The French were planners, too.  By 1810 there were plans for an enormous imperial palace, one that would have dwarfed the monument to Vittorio Emanuele II.  There were plans to turn the Lateran Palace into a hospice for beggars, to create open piazzas around Trajan's column, the Pantheon, and the Trevi fountain, and to cut new boulevards in the city.  Mussolini would have understood. 

Imagine the Tevere, navigable for large vessels,
all the way to Perugia.  The French did. 

There was a plan to open the Tevere to large vessels, all the way to Perugia, and another to create an enormous garden from the Pincian Hill to the Tevere. 

The Verano cemetery
Perhaps for health reasons, the French planned to build two cemeteries as part of an effort to bury the dead outside the city walls. 

Of all these plans, few came to fruition.  The Pincian/Tevere garden was in the works when the French departed, and one element in that larger plans remains to this day: the Casina by Italian architect Giuseppe Valadier.  The Verano cemetery, located adjacent to the Basilica of San Lorenzo fuori le mura, was another French achievement.   

Canova's Pauline (Napoleon's sister), in
the Borghese Museum
The French made contributions to the arts.  Their enlightenment ideology included an interest in archaeology, and some progress was made in that area, notably in the Coliseum and at the Temple of Jupiter.  In the fall of 1809, the brilliant sculptor Antonio Canova was called back to Rome from his native Possagno to head the city's arts program.  One of his most famous works, the Venus Victrix, for which Napoleon's beautiful sister Pauline was the model, is on view in the Borghese Museum.  (Pauline eventually bought a villa--now the French embassy--just inside the walls at Porta Pia.)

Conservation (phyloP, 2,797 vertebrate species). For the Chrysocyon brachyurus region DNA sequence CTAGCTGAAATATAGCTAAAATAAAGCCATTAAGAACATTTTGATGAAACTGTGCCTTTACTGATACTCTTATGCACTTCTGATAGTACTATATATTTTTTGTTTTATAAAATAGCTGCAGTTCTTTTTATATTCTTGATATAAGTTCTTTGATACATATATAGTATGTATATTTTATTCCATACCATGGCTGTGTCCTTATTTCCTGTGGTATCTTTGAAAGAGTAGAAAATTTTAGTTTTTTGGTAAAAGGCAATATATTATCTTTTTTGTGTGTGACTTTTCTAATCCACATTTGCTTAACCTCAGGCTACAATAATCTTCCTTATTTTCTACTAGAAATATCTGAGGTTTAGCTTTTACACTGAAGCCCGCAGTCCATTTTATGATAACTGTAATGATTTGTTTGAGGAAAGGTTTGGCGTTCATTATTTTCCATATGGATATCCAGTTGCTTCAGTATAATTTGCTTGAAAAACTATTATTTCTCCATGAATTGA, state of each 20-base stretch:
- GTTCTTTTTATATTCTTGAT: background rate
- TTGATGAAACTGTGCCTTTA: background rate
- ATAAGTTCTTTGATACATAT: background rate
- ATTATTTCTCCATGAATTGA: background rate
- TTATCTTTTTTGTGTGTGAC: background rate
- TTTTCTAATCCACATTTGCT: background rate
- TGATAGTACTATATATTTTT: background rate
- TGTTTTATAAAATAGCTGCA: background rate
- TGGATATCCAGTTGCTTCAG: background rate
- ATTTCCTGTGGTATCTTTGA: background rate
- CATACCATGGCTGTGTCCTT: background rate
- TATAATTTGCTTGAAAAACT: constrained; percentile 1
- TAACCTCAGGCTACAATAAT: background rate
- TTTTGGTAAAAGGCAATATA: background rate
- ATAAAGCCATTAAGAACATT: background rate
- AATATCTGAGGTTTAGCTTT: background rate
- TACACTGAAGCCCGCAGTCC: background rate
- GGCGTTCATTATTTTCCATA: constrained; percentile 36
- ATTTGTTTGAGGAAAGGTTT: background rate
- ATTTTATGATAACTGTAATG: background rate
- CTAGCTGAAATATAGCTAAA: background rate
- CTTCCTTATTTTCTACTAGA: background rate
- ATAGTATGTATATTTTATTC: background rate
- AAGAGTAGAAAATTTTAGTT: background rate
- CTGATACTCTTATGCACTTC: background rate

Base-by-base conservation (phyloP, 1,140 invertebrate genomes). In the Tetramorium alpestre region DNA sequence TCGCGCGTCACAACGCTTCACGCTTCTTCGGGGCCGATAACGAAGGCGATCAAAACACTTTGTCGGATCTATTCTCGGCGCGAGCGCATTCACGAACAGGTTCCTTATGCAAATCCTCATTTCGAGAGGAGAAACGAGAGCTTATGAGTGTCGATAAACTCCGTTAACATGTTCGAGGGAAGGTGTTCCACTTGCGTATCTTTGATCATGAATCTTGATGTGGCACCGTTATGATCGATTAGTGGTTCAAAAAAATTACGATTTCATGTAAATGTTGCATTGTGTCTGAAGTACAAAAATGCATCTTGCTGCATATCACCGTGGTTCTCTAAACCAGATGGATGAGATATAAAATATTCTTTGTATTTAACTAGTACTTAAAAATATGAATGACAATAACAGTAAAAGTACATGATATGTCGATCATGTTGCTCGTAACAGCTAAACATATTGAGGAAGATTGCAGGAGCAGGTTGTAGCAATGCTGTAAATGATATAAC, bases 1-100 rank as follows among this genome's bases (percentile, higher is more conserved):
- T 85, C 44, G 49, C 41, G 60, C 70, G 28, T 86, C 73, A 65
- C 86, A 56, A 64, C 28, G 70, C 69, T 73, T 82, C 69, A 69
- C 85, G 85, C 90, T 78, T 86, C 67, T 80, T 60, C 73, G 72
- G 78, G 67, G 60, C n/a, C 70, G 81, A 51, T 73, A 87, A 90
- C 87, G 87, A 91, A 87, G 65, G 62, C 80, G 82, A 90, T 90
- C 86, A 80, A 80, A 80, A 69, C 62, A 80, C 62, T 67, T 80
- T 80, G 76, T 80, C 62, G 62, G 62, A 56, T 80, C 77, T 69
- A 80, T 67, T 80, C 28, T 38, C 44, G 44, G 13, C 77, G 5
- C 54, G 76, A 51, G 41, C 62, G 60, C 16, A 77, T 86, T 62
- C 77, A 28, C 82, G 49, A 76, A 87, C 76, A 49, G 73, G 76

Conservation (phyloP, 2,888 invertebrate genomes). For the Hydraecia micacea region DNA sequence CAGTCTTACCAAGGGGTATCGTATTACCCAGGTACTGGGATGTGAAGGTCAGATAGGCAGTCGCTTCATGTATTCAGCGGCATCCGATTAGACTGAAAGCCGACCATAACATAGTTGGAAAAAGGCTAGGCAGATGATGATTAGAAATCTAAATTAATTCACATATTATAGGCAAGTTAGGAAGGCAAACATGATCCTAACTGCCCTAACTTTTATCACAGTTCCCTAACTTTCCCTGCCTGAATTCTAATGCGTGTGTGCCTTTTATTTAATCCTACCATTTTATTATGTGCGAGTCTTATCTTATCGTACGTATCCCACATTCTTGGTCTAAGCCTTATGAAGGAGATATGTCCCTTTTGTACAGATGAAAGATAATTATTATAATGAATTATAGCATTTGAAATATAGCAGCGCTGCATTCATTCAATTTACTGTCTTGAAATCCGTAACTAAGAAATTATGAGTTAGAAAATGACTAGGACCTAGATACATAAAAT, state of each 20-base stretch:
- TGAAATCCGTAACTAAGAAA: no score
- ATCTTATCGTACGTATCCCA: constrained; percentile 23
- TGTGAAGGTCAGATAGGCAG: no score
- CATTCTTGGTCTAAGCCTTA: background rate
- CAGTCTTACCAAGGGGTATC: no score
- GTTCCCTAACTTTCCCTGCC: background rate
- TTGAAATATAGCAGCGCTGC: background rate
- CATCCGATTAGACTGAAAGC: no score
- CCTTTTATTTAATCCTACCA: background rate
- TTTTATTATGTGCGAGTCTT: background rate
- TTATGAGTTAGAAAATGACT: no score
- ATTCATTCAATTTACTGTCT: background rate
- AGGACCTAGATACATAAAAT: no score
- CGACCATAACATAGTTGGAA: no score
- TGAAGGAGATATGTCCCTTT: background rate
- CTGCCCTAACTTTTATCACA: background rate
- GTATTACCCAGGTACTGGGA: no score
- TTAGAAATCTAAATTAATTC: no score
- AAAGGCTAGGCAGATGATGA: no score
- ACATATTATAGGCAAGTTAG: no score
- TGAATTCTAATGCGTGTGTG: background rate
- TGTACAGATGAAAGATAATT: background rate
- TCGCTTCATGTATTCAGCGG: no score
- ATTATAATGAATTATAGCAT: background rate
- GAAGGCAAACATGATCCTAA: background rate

The unassuming Pasquino, where
Romans expressed their dislike of the French.
As we have seen, the Romans were not pleased to be governed by the French.  As historian Susan Vandiver Nicassio writes in Imperial City: Rome Under Napoleon, "Napoleon loved Rome like a bridegroom; Rome did not love Napoleon.  The affair progressed from courtship to rape and ended, as such affairs must end, in mutual destruction."  What could the Romans do?  The Pasquino--the statue near Piazza Navona on which generations of Romans had posted their views and complaints--was covered with denunciations of the emperor and his infant son, crowned King of Rome in 1810 ("the little bastard has been crowned").  Napoleon, baffled by the Pasquino tradition of dissent, announced that "Rome has become a theatre for defamation, a headquarters for libel."  Although one would imagine that the populace would have been grateful when the French authorities decided to allow "carnival" to take place as scheduled, Romans chose to express their dislike of the occupation by refusing to participate (refusing to party!). 

It would all be over soon.  French influence in the city was dramatically reduced in 1812, when Napoleon's armies ran into trouble in Russia.  In May of 1814, Pope Pius VII entered Rome in triumph over the Ponte Milvio, the same route into the city taken by the French revolutionary forces some 16 years before.  The Romans got their city back. 

The Museo Napoleonico

Lucien, Napoleon's brother, lived in Rome from 1804 to 1808, and he returned to the city after his sibling's fall.  One of Lucien's descendants founded the Museo Napoleonico.  The museum is at Piazza di Ponte Umberto I, 1, just north of Piazza Navona. 


This account is based on Susan Vandiver Nicassio's informative and entertaining history, Imperial City: Rome Under Napoleon (The University of Chicago Press, 2005).  It is available from the publisher and on (paper and Kindle). 


Marco said...

Interesting article! However, I'm afraid that the correct Italian for 'Laughable Republic' would be "Repubblica Ridicola" and not "Repubblica per ridere".

Dianne Bennett and William Graebner said...

The term "Repubblica per ridere" isn't mine--it's Nicassio's. Her translation of the term is Ridiculous Republic. Bill

max wiz said...

You guys are awesome! I love the work you're doing with your blog - there's so much love, fun, passion & research in it...
Re-the French in Rome: in his Immagine di Roma (Laterza, 1975) architect and city planner Ludovico Quaroni devotes an entire section (pp.277-94) to this period. He quotes in full a report that Count Camille de Tournon-Simiane sent to the French home secretary to describe the situation in Rome and his city planning proposals. An interesting reading (though written in an old-fashioned Italian), its very last page reads almost as a WPA project for an underdeveloped area - since that was the condition of the Roman citizens in the early 1810s.
un abbraccio,